Photo: Politicians' Week in Almedalen, Flickr


Climate and equality in focus

In Monday's speech, Jonas Sjöstedt clarified that equality and the climate are the basis for the Left Party's policy. Sweden must be an open country, a Sweden that does not build walls but welcomes and includes people fleeing crises, says Jonas Sjöstedt and attaches clear importance to the ideology and emphasizes international socialism.

A large part of Sjöstedt's speech is about the climate and describes it as the great fate issue of our time. He points out that the 10 richest percent account for half of the world's climate emissions - which means that he wants to see a progressive climate policy where the strictest demands are made on those who emit the most. If the companies that are responsible for the emissions do not do their fair share, a hopelessness will appear in many with a growing environmental commitment and who strive to eat less meat and fly less. The fight against climate change must be a joint project.

He believes that there is a global elite that must bear the greatest cost of the climate but also satisfy equal working conditions between the sexes. Supporting trade unions is an area that is mentioned, but we believe that it is something that could be given more space as it does not describe how the Left Party actually wants to work to create equal international working conditions.

Sjöstedt mentions that those who call themselves "friends of Sweden" paradoxically want to give the image of "a country in disintegration", and in this way damage the country. He emphasizes that the difference between the right and the left is great. He believes that he, like many voters, wants to talk about something other than the right's horror images of the suburbs and immigrants. Beyond the Sweden Democrats' alarmism, there are talks about what is real, Sjöstedt says.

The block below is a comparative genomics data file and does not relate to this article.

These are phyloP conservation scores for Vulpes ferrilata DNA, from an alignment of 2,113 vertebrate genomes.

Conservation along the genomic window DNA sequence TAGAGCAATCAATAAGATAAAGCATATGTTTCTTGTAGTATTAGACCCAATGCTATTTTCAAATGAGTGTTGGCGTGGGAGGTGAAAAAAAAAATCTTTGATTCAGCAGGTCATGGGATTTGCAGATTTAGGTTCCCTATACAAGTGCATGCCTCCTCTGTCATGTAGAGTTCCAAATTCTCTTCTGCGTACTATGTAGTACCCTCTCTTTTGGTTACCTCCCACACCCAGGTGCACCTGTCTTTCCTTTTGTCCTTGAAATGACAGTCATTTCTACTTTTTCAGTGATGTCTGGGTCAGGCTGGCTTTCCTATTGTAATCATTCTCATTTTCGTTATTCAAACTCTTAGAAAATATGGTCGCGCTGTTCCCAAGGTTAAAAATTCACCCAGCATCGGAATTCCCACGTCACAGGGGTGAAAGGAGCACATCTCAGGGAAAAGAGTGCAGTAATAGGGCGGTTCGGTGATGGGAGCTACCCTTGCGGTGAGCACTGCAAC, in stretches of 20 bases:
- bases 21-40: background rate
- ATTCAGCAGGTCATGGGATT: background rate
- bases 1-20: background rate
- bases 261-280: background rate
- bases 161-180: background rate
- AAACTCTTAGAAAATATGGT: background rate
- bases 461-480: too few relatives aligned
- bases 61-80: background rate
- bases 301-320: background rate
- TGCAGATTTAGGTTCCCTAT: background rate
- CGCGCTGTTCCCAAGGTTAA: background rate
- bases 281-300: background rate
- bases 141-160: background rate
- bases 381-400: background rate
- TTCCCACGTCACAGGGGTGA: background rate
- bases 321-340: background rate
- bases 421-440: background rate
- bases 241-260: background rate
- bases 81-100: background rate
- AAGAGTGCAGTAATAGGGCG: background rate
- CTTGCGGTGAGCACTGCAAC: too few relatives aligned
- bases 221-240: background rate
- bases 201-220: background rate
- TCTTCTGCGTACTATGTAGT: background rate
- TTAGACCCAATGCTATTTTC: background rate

It was difficult to get a place in Almedalsparken and the atmosphere was expectant before the speech. Although Sjöstedt sheds light on global climate and migration issues, neither PGU nor Agenda 2030 are mentioned. We would have liked more important foreign policy issues to be discussed and important frameworks mentioned to increase the public's knowledge and interest in these issues.

This is a chronicle. The author is responsible for analysis and opinions in the text.

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